#UseYourAnd What? by Aimee Bea

I know I sound like a broken record but I’m going to have to talk about body hair again. Unlike gainful employment, steady cash flow and a room of one’s own, body hair has remained a niggling constant in my life. This afternoon whilst trying to waste my life on a YouTube binge I was confronted with the most outrageous body hair themed interruption to date: NOT catching a reflection of the spring sun bouncing off my milky moustache, but the new Venus #UseYourAnd campaign.

The advert itself is so outstandingly patronizing, inherently sexist and above all ridiculous that it caused me to completely forget about being able to skip it five seconds in, and I watched the whole thing. I’ve included a link to the offending video – but in case you haven’t seen it yet I’m going to break it down for you, starting with the imagery.

The advert opens with a shot of a little girl’s legs. Whether or not you chose to shave, it is impossible to deny a lost-at-sea-worthy undercurrent of infantilisation embedded in the pressure on women to remove their pubescent body hair the second it starts to show. Women are expected to carry their childhood hairlessness into adulthood, which leads the more skeptical among us to question whether woman are allowed to progress fully into adulthood at all. Presumably Venus are showcasing the bare-legged little girl in all of her pure, hairless abandon as an aspirational figure for all of those many women who strive to regress back into childhood.

Not content with a healthy eyeful of pre-adolescent girl thigh, the advert then dissolves into a montage of close up leg shots, each one lingering slightly longer than its predecessor until the whole thing starts to feel a lot like watching someone spy on a high school changing room. This unnerving and unrelenting focus on the body is reminiscent of Foucault’s interpretation of the panopticon, in which the presence of an anonymous power is able to individualize a subject, in this case women, and place them in a state of perceived constant visibility, thus keeping them on edge and more willing to conform. What Venus is doing with their all too conspicuous leg ogling is reinforcing a culturally ingrained paranoia that the female body is under constant scrutiny. It is impossible to know who’s clocking your armpits as you wave down the bus in a moment of reckless abandon, or whom the next hand to graze your thigh will belong to, but Venus is here to remind you that they could strike at any time and you MUST be prepared.

The second disturbing aspect is Venus’ snappy new slogan #UseYourAnd. Oh wait – did I say snappy? I meant completely inane. It makes no fucking sense. The unconvincing slam poet that Venus have propped up to represent women nowhere spends a lot of time spouting about how ‘They told you you could be anything’. She goes on to accuse the presumably very same They of trying to put you in a box and whack a label on you. I don’t know about anybody else, but I’m having a little trouble discerning who They actually are. When They said ‘here’s what you really are,’ did they then follow up with ‘so take this, lock the door and try not to make too much of a mess on the bathmat when you’re done’?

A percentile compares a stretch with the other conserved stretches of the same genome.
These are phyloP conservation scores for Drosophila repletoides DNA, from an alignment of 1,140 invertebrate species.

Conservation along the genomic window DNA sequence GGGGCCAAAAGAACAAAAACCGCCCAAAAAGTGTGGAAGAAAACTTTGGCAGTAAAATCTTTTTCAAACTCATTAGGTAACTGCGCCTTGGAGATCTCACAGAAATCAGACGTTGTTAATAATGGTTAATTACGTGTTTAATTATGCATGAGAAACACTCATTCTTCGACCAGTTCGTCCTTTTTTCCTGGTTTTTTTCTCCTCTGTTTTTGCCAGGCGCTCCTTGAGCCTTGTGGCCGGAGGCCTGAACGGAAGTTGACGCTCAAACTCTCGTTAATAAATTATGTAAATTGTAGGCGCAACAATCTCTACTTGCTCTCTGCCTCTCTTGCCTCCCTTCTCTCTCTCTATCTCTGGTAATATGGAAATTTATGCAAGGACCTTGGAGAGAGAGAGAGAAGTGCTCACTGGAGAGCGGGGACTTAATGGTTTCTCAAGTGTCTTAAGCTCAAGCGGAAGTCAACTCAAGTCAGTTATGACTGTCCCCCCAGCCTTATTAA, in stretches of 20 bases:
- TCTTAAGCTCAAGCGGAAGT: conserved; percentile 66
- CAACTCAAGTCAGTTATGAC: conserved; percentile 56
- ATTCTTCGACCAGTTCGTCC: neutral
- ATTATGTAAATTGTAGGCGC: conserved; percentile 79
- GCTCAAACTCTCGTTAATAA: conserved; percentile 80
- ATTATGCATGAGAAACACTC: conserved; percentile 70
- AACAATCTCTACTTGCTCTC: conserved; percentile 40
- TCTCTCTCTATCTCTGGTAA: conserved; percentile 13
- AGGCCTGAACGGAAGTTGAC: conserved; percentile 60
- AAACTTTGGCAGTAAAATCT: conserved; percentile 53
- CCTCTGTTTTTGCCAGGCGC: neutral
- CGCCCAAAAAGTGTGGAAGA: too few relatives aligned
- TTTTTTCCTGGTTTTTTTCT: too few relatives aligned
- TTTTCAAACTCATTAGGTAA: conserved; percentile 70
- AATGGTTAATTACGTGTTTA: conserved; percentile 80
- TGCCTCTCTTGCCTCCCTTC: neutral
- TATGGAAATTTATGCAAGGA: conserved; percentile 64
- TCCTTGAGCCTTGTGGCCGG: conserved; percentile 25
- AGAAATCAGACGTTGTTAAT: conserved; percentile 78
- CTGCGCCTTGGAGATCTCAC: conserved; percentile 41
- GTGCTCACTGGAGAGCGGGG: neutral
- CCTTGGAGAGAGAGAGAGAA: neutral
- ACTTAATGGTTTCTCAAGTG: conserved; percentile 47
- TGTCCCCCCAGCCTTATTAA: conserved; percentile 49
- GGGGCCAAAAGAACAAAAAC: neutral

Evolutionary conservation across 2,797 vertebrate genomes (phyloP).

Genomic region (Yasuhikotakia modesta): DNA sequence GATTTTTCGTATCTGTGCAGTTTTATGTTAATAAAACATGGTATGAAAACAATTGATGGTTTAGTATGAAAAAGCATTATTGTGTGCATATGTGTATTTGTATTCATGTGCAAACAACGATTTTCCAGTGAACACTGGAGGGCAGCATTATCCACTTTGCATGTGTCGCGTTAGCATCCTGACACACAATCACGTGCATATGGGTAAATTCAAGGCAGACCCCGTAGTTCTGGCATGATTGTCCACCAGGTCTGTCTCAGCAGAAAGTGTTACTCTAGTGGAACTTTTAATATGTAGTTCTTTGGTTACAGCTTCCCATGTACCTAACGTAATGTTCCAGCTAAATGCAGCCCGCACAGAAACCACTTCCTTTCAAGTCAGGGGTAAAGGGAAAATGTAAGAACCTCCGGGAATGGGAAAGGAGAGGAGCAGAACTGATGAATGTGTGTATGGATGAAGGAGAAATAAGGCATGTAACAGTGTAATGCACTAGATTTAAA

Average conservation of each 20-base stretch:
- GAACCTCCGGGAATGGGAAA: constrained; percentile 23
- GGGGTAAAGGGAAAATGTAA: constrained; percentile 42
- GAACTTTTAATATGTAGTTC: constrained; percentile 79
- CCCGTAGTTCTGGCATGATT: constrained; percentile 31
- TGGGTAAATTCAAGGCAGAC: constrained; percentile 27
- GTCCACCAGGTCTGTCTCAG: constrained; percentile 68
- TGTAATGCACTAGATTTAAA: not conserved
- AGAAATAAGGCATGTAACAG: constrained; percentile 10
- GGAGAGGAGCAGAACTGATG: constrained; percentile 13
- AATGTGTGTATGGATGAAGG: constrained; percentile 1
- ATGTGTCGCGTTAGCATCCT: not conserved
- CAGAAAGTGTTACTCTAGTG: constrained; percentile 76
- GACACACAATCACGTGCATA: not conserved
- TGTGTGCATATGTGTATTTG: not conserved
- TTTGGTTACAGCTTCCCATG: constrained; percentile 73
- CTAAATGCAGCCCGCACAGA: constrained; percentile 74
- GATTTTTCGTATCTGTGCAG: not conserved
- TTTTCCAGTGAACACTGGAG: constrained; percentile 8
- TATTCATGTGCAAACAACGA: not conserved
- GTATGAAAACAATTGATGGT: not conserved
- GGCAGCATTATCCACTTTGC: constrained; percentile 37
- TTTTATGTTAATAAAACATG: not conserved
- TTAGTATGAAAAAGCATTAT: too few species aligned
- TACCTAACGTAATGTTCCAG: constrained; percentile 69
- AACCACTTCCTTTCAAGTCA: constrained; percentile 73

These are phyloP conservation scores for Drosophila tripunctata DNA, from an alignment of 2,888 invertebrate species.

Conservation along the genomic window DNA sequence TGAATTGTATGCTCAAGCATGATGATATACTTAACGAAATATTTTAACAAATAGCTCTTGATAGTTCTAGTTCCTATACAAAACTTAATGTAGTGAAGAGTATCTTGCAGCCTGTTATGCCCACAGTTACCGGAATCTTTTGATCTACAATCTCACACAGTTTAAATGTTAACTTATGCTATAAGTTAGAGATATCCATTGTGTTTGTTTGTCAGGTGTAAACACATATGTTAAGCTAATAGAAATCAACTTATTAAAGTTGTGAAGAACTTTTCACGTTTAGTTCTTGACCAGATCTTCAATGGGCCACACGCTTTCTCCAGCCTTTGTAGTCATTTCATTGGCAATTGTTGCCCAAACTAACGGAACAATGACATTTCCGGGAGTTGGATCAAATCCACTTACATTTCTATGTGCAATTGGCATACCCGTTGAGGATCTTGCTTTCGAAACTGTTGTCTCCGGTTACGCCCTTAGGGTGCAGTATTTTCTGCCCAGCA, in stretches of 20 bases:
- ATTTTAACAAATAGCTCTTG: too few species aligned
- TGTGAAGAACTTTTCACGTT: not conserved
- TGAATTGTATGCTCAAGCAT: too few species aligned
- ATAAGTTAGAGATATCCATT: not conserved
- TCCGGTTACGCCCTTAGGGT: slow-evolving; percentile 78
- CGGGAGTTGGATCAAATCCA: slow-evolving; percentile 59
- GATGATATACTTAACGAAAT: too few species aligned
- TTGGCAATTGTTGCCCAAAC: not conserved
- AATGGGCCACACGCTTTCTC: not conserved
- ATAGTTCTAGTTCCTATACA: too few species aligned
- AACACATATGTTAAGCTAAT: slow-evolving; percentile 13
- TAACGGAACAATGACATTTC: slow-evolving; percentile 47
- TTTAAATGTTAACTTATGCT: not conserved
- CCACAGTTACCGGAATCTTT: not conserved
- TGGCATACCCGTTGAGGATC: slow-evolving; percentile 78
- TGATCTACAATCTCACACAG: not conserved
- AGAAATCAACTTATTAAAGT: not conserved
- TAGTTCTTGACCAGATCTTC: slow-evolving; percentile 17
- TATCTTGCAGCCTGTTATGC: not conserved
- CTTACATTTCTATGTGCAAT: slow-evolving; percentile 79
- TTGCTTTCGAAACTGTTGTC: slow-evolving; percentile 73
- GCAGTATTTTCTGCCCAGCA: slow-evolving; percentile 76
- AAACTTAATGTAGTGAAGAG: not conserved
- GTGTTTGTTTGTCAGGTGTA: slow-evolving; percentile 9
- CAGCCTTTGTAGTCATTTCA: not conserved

I might be mistaken, but wasn’t that You, Venus, the commercial faculty of unrealistic and barbarous beauty standards? Aren’t Venus and their contemporaries the very representatives of the box that they’ve just told you to step out of? Besides, it’s more than a little patronizing for the #UseYourAnd campaign to assume that women and girls need to be told that they are in fact multifaceted humanoids.

‘Someone says your smart,’ chimes the slam-ish poet. ‘Say yes, AND…’ And what, exactly? “I’m smart AND I shaved my legs earlier, would you like to have a feel?” I could go on about how utterly puerile this is but I think we’ve had more than enough stating the fucking obvious.

Something that is not made explicit however is what exactly Venus is trying to sell. This commercial vagueness is not uncommon in the marketing of supposedly intimate female products, and is a subject I have approached in a previous post. As female hairlessness has become standard within our beauty dictatorship and voyeurism so commonplace, advertisers no longer need to explicitly refer to the functionality or purpose of their products. We – and by we, I mean women – are expected to inherently understand and dutifully comply.